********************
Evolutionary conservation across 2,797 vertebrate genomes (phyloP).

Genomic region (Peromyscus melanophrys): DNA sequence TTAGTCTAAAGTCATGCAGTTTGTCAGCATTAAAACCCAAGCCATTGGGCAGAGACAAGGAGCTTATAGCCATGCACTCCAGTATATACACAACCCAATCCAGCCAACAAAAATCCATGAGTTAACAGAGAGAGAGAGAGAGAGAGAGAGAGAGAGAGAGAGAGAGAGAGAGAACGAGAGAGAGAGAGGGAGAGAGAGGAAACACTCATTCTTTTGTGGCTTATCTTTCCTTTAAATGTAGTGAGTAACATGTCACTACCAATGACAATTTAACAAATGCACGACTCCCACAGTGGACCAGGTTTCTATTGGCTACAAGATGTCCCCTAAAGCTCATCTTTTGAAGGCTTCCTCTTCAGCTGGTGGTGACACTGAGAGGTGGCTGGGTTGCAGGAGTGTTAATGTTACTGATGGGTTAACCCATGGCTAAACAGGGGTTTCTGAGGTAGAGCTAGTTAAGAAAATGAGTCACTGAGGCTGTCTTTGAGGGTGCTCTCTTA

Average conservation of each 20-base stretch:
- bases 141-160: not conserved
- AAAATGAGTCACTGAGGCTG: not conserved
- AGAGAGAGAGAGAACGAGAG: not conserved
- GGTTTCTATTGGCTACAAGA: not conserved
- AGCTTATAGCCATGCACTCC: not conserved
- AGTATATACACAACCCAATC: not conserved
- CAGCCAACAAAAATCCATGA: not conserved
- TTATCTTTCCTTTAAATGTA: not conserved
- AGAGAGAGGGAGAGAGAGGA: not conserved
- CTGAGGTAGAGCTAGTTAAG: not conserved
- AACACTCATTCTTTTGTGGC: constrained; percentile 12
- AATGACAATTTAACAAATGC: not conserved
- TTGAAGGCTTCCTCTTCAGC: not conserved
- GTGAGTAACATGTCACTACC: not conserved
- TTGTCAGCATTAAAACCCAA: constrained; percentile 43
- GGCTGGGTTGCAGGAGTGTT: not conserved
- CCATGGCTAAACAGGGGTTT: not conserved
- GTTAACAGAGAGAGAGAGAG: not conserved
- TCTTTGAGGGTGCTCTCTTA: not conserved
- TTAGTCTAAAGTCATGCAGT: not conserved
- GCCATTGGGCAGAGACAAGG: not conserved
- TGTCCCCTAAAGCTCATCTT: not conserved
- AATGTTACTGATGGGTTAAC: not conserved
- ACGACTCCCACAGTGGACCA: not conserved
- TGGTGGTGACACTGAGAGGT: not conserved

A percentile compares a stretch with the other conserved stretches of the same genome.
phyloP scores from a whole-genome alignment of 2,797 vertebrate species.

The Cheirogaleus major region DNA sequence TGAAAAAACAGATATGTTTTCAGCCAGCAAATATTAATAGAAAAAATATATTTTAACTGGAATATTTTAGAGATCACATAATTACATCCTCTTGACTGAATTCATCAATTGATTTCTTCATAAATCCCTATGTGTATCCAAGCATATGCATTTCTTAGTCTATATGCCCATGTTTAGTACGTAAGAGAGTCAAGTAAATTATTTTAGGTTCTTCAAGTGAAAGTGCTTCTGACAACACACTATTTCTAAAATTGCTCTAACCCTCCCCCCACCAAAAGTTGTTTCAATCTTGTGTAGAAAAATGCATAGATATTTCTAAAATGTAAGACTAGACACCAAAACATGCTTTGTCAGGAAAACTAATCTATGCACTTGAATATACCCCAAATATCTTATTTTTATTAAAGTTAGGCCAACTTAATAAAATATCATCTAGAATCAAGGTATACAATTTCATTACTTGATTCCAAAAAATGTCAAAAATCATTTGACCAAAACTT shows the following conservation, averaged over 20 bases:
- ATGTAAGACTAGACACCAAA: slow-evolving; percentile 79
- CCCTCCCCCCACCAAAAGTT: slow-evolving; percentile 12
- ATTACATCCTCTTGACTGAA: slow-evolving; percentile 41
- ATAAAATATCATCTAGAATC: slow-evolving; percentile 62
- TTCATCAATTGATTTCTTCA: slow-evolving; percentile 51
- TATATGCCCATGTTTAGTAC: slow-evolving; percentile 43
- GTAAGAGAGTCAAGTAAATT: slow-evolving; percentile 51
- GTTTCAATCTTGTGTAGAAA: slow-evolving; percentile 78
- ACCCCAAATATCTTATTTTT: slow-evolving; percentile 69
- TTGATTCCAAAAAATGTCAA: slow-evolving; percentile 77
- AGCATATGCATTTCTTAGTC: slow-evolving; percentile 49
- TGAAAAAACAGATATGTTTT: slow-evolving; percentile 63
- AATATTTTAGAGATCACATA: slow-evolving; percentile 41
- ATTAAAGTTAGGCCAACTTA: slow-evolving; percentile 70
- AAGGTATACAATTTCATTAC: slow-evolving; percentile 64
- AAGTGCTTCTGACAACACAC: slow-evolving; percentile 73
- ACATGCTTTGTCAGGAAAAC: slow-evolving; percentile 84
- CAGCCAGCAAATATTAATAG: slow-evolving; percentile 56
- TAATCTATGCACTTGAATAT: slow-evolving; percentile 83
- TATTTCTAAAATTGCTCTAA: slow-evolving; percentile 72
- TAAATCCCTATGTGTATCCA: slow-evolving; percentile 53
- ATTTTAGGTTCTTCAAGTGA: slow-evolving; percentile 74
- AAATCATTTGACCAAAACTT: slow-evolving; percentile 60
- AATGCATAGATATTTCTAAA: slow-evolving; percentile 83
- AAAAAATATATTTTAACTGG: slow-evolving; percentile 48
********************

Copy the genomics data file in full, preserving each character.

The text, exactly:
Evolutionary conservation across 2,797 vertebrate genomes (phyloP).

Genomic region (Peromyscus melanophrys): DNA sequence TTAGTCTAAAGTCATGCAGTTTGTCAGCATTAAAACCCAAGCCATTGGGCAGAGACAAGGAGCTTATAGCCATGCACTCCAGTATATACACAACCCAATCCAGCCAACAAAAATCCATGAGTTAACAGAGAGAGAGAGAGAGAGAGAGAGAGAGAGAGAGAGAGAGAGAGAGAACGAGAGAGAGAGAGGGAGAGAGAGGAAACACTCATTCTTTTGTGGCTTATCTTTCCTTTAAATGTAGTGAGTAACATGTCACTACCAATGACAATTTAACAAATGCACGACTCCCACAGTGGACCAGGTTTCTATTGGCTACAAGATGTCCCCTAAAGCTCATCTTTTGAAGGCTTCCTCTTCAGCTGGTGGTGACACTGAGAGGTGGCTGGGTTGCAGGAGTGTTAATGTTACTGATGGGTTAACCCATGGCTAAACAGGGGTTTCTGAGGTAGAGCTAGTTAAGAAAATGAGTCACTGAGGCTGTCTTTGAGGGTGCTCTCTTA

Average conservation of each 20-base stretch:
- bases 141-160: not conserved
- AAAATGAGTCACTGAGGCTG: not conserved
- AGAGAGAGAGAGAACGAGAG: not conserved
- GGTTTCTATTGGCTACAAGA: not conserved
- AGCTTATAGCCATGCACTCC: not conserved
- AGTATATACACAACCCAATC: not conserved
- CAGCCAACAAAAATCCATGA: not conserved
- TTATCTTTCCTTTAAATGTA: not conserved
- AGAGAGAGGGAGAGAGAGGA: not conserved
- CTGAGGTAGAGCTAGTTAAG: not conserved
- AACACTCATTCTTTTGTGGC: constrained; percentile 12
- AATGACAATTTAACAAATGC: not conserved
- TTGAAGGCTTCCTCTTCAGC: not conserved
- GTGAGTAACATGTCACTACC: not conserved
- TTGTCAGCATTAAAACCCAA: constrained; percentile 43
- GGCTGGGTTGCAGGAGTGTT: not conserved
- CCATGGCTAAACAGGGGTTT: not conserved
- GTTAACAGAGAGAGAGAGAG: not conserved
- TCTTTGAGGGTGCTCTCTTA: not conserved
- TTAGTCTAAAGTCATGCAGT: not conserved
- GCCATTGGGCAGAGACAAGG: not conserved
- TGTCCCCTAAAGCTCATCTT: not conserved
- AATGTTACTGATGGGTTAAC: not conserved
- ACGACTCCCACAGTGGACCA: not conserved
- TGGTGGTGACACTGAGAGGT: not conserved

A percentile compares a stretch with the other conserved stretches of the same genome.
phyloP scores from a whole-genome alignment of 2,797 vertebrate species.

The Cheirogaleus major region DNA sequence TGAAAAAACAGATATGTTTTCAGCCAGCAAATATTAATAGAAAAAATATATTTTAACTGGAATATTTTAGAGATCACATAATTACATCCTCTTGACTGAATTCATCAATTGATTTCTTCATAAATCCCTATGTGTATCCAAGCATATGCATTTCTTAGTCTATATGCCCATGTTTAGTACGTAAGAGAGTCAAGTAAATTATTTTAGGTTCTTCAAGTGAAAGTGCTTCTGACAACACACTATTTCTAAAATTGCTCTAACCCTCCCCCCACCAAAAGTTGTTTCAATCTTGTGTAGAAAAATGCATAGATATTTCTAAAATGTAAGACTAGACACCAAAACATGCTTTGTCAGGAAAACTAATCTATGCACTTGAATATACCCCAAATATCTTATTTTTATTAAAGTTAGGCCAACTTAATAAAATATCATCTAGAATCAAGGTATACAATTTCATTACTTGATTCCAAAAAATGTCAAAAATCATTTGACCAAAACTT shows the following conservation, averaged over 20 bases:
- ATGTAAGACTAGACACCAAA: slow-evolving; percentile 79
- CCCTCCCCCCACCAAAAGTT: slow-evolving; percentile 12
- ATTACATCCTCTTGACTGAA: slow-evolving; percentile 41
- ATAAAATATCATCTAGAATC: slow-evolving; percentile 62
- TTCATCAATTGATTTCTTCA: slow-evolving; percentile 51
- TATATGCCCATGTTTAGTAC: slow-evolving; percentile 43
- GTAAGAGAGTCAAGTAAATT: slow-evolving; percentile 51
- GTTTCAATCTTGTGTAGAAA: slow-evolving; percentile 78
- ACCCCAAATATCTTATTTTT: slow-evolving; percentile 69
- TTGATTCCAAAAAATGTCAA: slow-evolving; percentile 77
- AGCATATGCATTTCTTAGTC: slow-evolving; percentile 49
- TGAAAAAACAGATATGTTTT: slow-evolving; percentile 63
- AATATTTTAGAGATCACATA: slow-evolving; percentile 41
- ATTAAAGTTAGGCCAACTTA: slow-evolving; percentile 70
- AAGGTATACAATTTCATTAC: slow-evolving; percentile 64
- AAGTGCTTCTGACAACACAC: slow-evolving; percentile 73
- ACATGCTTTGTCAGGAAAAC: slow-evolving; percentile 84
- CAGCCAGCAAATATTAATAG: slow-evolving; percentile 56
- TAATCTATGCACTTGAATAT: slow-evolving; percentile 83
- TATTTCTAAAATTGCTCTAA: slow-evolving; percentile 72
- TAAATCCCTATGTGTATCCA: slow-evolving; percentile 53
- ATTTTAGGTTCTTCAAGTGA: slow-evolving; percentile 74
- AAATCATTTGACCAAAACTT: slow-evolving; percentile 60
- AATGCATAGATATTTCTAAA: slow-evolving; percentile 83
- AAAAAATATATTTTAACTGG: slow-evolving; percentile 48